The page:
Appropriate Proof of Identity
In order to ensure that credit bureaus act appropriately when placing alerts in a consumer's file, FACTA requires the FTC to define what constitutes "appropriate proof of identity." The FTC believes that this requires a balancing between the potential harm that could occur if the requirement is too lax against the possibility that available services, e.g., loans, could be delayed if the requirement is too stringent. The FTC proposes to take a risk-based approach, with increased scrutiny required depending on the service requested and the delivery mechanism.
The FTC expects credit bureaus will develop reasonable procedures. For example, placing a fraud alert may only need a simple name match, since the harm from not placing the alert would outweigh the possible harm from placing an incorrect alert. Similarly, the requirements for blocking fraudulent information should be low, since the risk that wrong information will be blocked or that a person other than the affected consumer would block the information are small. And, allowing a consumer to truncate his or her Social Security number presents minimal risk and so would not require extensive proof of identity.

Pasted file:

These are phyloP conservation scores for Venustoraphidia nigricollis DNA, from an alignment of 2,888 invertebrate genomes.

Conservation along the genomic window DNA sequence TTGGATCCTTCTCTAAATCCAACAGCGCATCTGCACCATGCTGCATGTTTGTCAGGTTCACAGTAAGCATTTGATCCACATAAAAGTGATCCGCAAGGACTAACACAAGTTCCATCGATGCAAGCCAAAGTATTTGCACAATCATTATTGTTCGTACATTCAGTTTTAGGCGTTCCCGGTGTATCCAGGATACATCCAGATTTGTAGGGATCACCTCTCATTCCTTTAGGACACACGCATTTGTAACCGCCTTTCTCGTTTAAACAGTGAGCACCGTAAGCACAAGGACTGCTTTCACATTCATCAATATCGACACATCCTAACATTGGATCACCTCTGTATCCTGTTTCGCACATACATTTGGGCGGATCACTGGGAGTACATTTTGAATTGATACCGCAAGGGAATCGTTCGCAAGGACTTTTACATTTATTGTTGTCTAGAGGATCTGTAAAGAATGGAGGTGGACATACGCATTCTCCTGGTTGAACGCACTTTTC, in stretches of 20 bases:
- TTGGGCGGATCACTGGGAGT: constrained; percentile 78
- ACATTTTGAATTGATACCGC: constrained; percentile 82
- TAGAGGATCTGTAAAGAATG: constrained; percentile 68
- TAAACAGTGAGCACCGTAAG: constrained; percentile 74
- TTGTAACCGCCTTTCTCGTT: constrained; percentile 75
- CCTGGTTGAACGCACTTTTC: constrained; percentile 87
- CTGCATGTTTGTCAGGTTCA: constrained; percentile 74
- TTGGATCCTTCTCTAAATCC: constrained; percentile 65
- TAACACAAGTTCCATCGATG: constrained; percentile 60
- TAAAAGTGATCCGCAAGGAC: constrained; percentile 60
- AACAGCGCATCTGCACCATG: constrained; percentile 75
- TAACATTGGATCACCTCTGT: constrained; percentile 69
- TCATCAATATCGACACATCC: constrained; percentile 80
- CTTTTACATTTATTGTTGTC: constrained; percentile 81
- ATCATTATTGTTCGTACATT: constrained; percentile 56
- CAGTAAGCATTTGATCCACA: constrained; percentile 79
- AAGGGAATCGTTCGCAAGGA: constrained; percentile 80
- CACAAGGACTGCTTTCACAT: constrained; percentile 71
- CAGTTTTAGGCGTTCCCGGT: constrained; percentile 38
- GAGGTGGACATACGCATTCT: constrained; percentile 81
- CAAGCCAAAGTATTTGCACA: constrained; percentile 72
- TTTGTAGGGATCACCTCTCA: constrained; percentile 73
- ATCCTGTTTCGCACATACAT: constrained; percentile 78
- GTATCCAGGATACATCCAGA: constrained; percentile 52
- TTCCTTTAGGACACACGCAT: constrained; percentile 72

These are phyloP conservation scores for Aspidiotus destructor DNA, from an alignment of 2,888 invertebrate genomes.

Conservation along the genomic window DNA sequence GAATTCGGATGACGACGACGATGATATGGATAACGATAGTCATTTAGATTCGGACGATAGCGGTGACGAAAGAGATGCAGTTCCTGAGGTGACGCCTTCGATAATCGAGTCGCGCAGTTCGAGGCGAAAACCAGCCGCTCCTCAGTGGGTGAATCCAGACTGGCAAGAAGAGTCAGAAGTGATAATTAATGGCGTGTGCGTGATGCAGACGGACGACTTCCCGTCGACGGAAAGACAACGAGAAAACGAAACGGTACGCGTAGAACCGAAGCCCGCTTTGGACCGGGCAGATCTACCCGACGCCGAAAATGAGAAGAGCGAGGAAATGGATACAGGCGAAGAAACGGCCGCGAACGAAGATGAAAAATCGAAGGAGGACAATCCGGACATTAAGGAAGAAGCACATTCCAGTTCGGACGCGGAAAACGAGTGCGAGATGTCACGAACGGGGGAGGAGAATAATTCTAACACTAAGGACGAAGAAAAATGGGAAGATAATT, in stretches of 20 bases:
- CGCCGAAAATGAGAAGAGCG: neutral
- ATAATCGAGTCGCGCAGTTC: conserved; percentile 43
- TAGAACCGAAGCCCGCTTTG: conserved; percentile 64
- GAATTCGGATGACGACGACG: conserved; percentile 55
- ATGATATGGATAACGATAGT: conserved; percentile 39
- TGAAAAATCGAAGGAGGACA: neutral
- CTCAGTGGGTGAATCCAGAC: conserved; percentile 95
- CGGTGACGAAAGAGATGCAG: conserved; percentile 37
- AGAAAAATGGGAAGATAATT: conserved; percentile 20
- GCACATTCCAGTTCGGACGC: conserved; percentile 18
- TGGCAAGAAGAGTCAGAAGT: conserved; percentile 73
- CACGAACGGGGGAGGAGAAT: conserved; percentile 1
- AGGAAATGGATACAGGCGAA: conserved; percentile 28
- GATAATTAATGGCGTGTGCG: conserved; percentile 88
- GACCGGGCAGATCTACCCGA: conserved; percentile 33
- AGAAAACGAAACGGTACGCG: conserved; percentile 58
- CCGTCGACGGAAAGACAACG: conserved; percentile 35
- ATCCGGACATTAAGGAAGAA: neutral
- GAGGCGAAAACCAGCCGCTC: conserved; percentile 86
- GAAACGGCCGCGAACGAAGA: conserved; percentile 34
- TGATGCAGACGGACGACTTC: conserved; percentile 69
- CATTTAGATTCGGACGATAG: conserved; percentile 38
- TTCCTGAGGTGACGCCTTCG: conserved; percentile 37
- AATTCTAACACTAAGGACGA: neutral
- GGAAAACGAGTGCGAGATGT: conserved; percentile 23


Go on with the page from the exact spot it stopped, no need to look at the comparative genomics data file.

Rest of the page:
The ICBA agrees with the FTC that the credit reporting agencies are in the best position to develop appropriate and reasonable procedures to define appropriate proof of identity and that the degree of proof should be tailored to the potential for harm that is involved in a particular situation. Allowing the credit bureaus to establish these guidelines should provide flexibility and allow quick and accurate customer service for all consumers. However, it is equally important that the FTC ensures that there is consistency among credit reporting agencies and information furnishers in order to avoid confusion. Therefore, additional guidance may be needed, but should only be issued after an opportunity for public comment.
Thank you for the opportunity to comment. The ICBA looks forward to continuing to work with the FTC and the other regulatory agencies as additional rules are developed under FACTA. Should you have any questions or need any additional information, please feel free to contact me at 202-659-8111 or by e-mail at firstname.lastname@example.org.
Robert G. Rowe, III
1 ICBA is the nation's leading voice for community banks and the only national trade association dedicated exclusively to protecting the interests of the community banking industry. ICBA has nearly 4,600 members with branches in more than 17,000 locations nationwide. Our members hold more than $526 billion in insured deposits, $728 billion in assets and more than $405 billion in loans for consumers, small businesses, and farms. They employ more than 231,000 people in the communities they serve.
2 See 12 CFR 205.11, Procedures for Resolving Errors. The Federal Reserve has clearly established steps for investigating and resolving allegations of errors.